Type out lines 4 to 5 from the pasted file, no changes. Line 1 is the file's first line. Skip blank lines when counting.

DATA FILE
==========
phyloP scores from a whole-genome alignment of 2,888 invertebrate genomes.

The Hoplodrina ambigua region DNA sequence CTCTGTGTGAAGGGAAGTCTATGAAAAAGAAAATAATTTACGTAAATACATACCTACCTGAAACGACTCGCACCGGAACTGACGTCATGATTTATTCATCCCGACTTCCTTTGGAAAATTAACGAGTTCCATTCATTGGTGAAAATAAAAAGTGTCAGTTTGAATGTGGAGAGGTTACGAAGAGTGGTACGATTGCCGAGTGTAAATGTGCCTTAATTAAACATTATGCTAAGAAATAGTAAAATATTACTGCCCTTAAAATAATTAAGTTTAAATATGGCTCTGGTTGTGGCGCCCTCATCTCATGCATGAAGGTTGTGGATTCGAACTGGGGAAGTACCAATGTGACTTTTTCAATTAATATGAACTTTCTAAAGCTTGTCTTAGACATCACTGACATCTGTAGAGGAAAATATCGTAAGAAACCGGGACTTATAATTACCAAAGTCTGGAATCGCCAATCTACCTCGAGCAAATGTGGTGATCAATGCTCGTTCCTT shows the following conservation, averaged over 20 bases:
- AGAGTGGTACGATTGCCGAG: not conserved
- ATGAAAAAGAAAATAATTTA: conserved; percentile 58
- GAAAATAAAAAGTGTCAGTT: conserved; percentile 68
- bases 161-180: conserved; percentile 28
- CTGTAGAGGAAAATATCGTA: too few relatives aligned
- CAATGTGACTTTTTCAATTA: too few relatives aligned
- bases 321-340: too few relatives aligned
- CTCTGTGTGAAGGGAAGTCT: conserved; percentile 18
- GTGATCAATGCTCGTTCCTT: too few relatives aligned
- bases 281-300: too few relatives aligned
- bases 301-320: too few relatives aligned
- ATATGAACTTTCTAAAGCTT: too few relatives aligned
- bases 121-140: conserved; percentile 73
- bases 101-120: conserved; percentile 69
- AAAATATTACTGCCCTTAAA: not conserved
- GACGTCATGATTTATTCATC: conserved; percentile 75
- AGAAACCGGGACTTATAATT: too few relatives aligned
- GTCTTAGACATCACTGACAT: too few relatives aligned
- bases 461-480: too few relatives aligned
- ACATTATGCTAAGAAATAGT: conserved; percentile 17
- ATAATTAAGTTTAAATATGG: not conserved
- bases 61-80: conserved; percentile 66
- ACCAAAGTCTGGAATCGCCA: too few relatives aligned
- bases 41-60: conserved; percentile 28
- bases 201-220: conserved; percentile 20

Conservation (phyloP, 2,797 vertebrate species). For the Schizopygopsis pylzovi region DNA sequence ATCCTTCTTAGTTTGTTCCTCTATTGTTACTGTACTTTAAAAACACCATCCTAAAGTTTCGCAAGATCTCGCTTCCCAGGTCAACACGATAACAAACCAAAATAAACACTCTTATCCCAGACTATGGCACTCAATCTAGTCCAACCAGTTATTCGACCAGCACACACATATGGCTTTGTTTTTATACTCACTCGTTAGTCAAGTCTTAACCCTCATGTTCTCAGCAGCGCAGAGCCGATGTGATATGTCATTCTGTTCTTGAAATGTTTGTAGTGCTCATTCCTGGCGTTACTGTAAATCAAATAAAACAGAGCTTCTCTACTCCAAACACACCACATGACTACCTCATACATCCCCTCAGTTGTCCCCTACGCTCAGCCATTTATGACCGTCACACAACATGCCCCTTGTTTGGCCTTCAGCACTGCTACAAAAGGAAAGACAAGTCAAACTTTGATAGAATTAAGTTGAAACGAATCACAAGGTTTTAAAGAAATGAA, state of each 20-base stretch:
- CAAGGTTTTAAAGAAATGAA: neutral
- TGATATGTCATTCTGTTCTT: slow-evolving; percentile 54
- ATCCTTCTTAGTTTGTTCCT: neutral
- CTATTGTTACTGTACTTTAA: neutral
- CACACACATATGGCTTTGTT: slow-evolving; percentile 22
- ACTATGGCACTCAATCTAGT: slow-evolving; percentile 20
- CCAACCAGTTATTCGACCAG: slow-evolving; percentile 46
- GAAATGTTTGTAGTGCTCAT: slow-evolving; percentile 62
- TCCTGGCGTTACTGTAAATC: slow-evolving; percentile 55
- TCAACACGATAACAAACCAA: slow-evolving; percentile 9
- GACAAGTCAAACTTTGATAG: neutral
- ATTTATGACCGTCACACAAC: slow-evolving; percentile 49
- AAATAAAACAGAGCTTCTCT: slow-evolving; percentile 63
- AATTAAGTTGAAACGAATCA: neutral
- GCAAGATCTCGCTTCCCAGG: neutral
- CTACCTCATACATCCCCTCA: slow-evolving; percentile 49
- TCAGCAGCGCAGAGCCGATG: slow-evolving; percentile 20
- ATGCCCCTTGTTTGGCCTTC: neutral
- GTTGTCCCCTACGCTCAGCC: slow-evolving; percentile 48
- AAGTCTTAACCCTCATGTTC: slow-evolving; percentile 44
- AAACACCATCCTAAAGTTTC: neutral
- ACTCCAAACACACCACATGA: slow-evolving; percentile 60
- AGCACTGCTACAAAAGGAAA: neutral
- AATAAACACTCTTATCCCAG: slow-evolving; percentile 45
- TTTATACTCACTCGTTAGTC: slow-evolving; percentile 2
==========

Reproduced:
- ATGAAAAAGAAAATAATTTA: conserved; percentile 58
- GAAAATAAAAAGTGTCAGTT: conserved; percentile 68